Smart Start: The Senate does not include $3.5 million in rural partnership assistance, but does include the House’s provisions on salary and private matching funds.
NC Pre-K: The Senate budget includes $11.3 million for 2,261 new slots. Note – this money does not show up on the HHS Committee Report; rather, it’s included in the special provisions and is part of Sen. Berger’s education reform.
The Senate budget does not include funding for the following programs:
- Safe Sleep
- ECU High-Risk Clinic
- March of Dimes Preconception Health Campaign
Smoking Prevention and Cessation:
The Senate Budget includes no funding for smoking prevention and cessation. $17.3 million was needed to maintain current programs.
The Senate budget includes neither the $10 million cut in Community Service funding nor the $18 million increase for local beds. Additionally, the Senate budget does not include $3.5 million for additional psychiatric beds at Broughton.
Covenant Press Release on Senate Budget
Senate slashes infant mortality prevention programs
Proposed budget draws ire from child advocates
RALEIGH, NC – The Senate’s proposed budget for 2012-13 would discontinue funding for all state-funded infant mortality prevention programs, according to the Covenant with North Carolina’s Children, a statewide children’s advocacy group.
“This is a terrible budget for North Carolina’s children,” stated Rob Thompson, Executive Director of the Covenant with North Carolina’s Children. “North Carolina has an abysmal history when it comes to infant mortality, but we’ve made substantial progress over the past two decades. Unfortunately, the Senate budget has the potential to undue all of that.”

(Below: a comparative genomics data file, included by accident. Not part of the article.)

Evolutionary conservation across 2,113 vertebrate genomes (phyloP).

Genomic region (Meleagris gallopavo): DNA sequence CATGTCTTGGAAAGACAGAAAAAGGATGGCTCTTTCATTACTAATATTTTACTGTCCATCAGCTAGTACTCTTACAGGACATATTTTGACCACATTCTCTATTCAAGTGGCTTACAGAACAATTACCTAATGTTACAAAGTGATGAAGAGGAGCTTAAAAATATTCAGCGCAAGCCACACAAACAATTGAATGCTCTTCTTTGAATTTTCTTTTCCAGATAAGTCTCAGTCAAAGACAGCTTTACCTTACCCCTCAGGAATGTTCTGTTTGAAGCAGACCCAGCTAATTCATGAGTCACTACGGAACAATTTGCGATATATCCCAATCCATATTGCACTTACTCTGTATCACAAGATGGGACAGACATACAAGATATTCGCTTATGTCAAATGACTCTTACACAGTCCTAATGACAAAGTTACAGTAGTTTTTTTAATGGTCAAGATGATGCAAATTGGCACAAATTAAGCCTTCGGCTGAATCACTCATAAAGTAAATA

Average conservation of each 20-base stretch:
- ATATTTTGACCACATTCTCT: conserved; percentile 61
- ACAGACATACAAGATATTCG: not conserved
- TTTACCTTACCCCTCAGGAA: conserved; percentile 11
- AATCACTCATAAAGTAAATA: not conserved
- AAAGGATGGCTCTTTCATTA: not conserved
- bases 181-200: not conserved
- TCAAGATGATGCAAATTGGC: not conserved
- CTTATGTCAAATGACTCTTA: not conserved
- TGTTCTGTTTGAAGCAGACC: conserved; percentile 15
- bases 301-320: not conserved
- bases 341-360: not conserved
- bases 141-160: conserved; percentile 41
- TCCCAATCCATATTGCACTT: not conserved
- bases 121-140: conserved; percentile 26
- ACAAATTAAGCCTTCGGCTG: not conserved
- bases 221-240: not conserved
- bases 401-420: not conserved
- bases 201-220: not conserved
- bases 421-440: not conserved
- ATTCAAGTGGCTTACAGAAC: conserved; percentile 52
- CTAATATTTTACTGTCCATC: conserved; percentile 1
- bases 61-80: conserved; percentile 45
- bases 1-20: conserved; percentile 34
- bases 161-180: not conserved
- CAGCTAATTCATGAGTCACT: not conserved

The specific programs discontinued in the Senate budget were:
• The Safe Sleep program, which educates families, hospitals, child care providers and others about best practices to prevent SIDS.
• The ECU High Risk Maternity Clinic at Eastern Carolina University. This clinic serves women with high-risk pregnancies in 29 eastern counties. After funding cuts last year, the clinic has reduced staffing and services and has begun turning patients away. The cost of initial treatment for a baby born on the verge of viability is $290,000.
• The 17-Progesterone programs to prevent subsequent preterm births.
• March of Dimes Preconception Health Program
The Governor’s budget included all of these items and the House budget included all items with the exception of the Safe Sleep program.
The Senate budget falls short in other areas as well:
• It fails to renew funding for any youth tobacco prevention programs.
• It sustains deep cuts to K-12 schools, reinstating just one tenth of what’s needed to avoid deeper cuts.
• It fails to restore adequate funding to NC Pre-K.
 Cornell University Cooperative Extension. 2008. Gas Exploration and Leasing On Private Land: Tips and Guidance for New York Landowners.